The Past, Present & Future of Women in Formula One

Susie Wolff
Since Danica Patrick became the 1st woman to win pole position for NASCAR’s Daytona 500, there has been renewed interest in women driving in Formula One.  F1’s head, Bernie Ecclestone has expressed a desire to have a women driver on the grid but mainly for her potential marketing value.  Also with Danica Patrick’s success, Susie Wolff has also been put in the spotlight as a development driver for Williams. Even as she aspires to obtain an FIA Super License, it is doubtful she deserved her position at Williams after a lengthy period in DTM with uninspiring results.  Wolff’s apparent lack of ability makes it doubtful that she will be granted a Super License even under the FIA's clause for extraordinary circumstances. Also, she has not achieved any of the competition requirements for a Super License.  If Susie Wolff is able to become a Free Practice driver, it wouldn't be the 1st time that a woman had participated in a Grand Prix weekend.

A Past Pioneer

Hellé Nice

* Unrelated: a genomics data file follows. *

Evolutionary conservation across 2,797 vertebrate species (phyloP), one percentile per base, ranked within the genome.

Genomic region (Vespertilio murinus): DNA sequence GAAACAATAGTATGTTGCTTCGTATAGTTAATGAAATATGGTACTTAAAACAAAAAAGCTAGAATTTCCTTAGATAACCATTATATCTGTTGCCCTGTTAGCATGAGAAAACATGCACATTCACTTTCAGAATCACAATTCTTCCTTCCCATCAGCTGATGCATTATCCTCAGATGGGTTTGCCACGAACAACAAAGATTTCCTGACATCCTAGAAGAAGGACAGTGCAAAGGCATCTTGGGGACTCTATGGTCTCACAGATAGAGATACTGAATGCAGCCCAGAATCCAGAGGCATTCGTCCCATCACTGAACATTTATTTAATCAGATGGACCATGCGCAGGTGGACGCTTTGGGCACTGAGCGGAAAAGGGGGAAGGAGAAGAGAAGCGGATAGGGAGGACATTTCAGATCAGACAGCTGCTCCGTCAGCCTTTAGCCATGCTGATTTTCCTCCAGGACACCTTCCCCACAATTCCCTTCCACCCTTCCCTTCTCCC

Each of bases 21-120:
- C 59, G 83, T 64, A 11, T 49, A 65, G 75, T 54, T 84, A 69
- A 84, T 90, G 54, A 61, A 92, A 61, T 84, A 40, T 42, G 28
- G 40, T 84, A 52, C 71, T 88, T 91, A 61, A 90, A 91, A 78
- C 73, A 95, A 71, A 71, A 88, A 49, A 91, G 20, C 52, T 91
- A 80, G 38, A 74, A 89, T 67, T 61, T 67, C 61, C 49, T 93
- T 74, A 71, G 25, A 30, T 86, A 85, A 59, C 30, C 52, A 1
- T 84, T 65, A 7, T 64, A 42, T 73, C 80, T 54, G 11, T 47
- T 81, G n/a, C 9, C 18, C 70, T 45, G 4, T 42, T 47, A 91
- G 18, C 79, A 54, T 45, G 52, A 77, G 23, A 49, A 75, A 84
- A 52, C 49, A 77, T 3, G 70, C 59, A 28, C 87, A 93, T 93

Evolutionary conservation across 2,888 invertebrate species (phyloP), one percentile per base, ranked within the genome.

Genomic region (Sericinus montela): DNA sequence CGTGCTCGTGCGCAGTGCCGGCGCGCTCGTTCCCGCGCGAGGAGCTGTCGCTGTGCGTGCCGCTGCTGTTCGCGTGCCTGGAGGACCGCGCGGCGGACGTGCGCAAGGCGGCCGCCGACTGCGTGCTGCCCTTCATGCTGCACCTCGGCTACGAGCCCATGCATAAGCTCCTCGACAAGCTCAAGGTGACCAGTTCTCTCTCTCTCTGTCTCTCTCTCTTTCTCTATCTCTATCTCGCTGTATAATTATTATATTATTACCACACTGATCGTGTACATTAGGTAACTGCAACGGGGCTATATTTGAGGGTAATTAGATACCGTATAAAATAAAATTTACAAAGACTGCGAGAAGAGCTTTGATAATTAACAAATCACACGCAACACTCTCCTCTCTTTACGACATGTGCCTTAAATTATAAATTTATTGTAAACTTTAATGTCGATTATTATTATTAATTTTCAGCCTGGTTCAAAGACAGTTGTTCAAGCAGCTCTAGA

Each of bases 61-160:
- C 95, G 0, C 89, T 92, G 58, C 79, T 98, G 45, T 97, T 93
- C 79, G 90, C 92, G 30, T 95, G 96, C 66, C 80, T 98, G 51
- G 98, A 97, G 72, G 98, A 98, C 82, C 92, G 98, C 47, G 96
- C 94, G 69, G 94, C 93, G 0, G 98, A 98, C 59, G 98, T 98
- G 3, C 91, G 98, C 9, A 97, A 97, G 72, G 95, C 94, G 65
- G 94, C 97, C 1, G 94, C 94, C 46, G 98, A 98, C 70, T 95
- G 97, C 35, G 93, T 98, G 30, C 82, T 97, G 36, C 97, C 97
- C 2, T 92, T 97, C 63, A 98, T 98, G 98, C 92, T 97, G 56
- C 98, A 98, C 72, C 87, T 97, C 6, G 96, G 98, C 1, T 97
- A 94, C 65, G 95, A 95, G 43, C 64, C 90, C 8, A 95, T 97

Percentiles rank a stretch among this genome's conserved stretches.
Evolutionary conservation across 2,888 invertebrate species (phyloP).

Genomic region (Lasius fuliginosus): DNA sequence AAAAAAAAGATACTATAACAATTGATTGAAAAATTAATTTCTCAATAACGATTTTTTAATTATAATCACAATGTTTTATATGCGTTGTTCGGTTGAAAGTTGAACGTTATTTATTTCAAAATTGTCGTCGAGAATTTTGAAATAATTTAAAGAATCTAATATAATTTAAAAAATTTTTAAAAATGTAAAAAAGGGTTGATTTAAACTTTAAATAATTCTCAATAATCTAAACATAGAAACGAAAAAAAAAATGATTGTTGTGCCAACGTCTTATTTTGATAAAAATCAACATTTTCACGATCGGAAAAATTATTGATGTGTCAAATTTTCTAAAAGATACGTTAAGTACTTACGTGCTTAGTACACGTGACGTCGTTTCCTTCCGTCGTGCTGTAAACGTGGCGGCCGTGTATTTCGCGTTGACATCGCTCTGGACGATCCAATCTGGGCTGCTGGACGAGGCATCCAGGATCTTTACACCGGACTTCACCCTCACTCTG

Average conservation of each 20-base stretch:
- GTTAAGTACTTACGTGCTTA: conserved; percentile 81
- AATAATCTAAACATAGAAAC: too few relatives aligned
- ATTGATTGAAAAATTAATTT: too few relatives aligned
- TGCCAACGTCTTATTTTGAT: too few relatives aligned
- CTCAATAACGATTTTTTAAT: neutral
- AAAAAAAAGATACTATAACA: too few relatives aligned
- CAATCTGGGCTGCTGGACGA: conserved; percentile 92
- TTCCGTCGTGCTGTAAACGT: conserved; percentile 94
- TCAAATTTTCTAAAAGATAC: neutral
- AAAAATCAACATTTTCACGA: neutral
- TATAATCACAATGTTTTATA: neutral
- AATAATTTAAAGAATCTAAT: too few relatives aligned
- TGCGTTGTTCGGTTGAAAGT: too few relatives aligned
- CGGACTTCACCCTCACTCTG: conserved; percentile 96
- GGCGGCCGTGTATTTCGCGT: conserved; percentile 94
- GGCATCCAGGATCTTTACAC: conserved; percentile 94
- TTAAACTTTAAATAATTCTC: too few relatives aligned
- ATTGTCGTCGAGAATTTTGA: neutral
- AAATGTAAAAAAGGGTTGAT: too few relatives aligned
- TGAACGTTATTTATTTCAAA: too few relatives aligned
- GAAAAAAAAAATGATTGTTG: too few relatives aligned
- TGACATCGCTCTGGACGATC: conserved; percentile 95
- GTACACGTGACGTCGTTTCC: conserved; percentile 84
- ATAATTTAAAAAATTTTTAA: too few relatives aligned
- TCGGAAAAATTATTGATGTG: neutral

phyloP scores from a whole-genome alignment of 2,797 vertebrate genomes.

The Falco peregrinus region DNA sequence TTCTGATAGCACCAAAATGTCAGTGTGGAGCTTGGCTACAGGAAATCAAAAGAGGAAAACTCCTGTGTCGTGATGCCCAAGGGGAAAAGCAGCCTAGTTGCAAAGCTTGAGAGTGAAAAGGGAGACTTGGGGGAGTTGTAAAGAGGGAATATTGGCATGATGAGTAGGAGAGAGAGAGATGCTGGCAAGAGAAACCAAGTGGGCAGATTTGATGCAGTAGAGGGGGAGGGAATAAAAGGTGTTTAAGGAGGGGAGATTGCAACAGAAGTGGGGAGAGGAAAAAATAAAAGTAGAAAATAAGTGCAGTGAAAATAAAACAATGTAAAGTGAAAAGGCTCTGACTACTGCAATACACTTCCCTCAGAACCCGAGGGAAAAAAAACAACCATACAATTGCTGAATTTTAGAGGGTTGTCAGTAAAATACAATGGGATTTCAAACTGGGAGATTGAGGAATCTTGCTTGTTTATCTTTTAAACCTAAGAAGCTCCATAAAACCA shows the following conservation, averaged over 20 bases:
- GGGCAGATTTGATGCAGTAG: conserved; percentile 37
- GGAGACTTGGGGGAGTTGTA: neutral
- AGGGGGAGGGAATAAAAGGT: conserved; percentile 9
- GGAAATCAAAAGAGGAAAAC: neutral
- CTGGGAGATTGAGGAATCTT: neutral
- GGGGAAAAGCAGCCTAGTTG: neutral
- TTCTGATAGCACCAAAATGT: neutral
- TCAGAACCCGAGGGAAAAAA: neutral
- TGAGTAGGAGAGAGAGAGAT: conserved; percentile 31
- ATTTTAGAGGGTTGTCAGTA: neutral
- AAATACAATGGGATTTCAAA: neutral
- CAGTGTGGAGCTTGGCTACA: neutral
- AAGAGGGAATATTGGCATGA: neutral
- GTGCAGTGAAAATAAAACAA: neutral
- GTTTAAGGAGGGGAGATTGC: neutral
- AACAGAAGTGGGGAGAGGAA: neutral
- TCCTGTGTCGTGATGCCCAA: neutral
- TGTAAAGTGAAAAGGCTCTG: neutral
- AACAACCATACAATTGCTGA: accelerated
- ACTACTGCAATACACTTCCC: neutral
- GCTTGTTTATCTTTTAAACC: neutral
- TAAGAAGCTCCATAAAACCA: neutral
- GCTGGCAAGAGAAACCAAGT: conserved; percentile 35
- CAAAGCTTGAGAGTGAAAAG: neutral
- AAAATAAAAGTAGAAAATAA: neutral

The most fabled female to ever drive in a Grand Prix was Hellé Nice.  The Frenchwoman drove in Grands Prix during the 1920’s and 1930’s before Formula One’s 1st season in 1950.  Originally a successful dancer and model, she took up an interest in racing after a knee injury ended her dancing career.  She won an all-female Grand Prix in 1929 at Autodrome de Montlhéry, also setting the land speed record for women in the process. After touring the United States in 1930, she began racing against men in 1931 for Bugatti.  She was a very competitive driver able to go wheel-to-wheel with the great names of the day but never won a Grand Prix.  In 1936,  She was involved in a freak accident at over 100 mph while running second during a Grand Prix in São Paulo, Brazil.  She slammed onto a bale of straw, which somehow ended up on track.  Her car somersaulted through the air and crashed into a grandstand.  Four spectators were killed including a solder, who was killed when Nice landed on him after being thrown from her car.  Nice survived because of that soldier but was in a coma for the next three days.  She attempted to return to racing the next year but she couldn't get the necessary financial backing to compete.  She mainly competed in rallying with the hopes of returning to Bugatti but the outbreak of the Second World War ended racing in Europe.  In 1949, Nice continue her efforts to return to the Grand Prix circuit after the war by competing at the first Rally Monte Carlo since the war's end.  There at a party to celebrate racing's return, she was accused of being a Gestapo agent during the war by Louis Chiron, the legendary Monegasque driver.  Hellé Nice was dropped by her sponsors and never raced again.  She live out the rest of her life in a squalid apartment in Nice, France under a false name to hide her shame.  Abandoned and ostracized by everyone she knew, Nice died in 1984.  There is no record of Nice ever being a spy for the Nazis to back Chiron's accusations.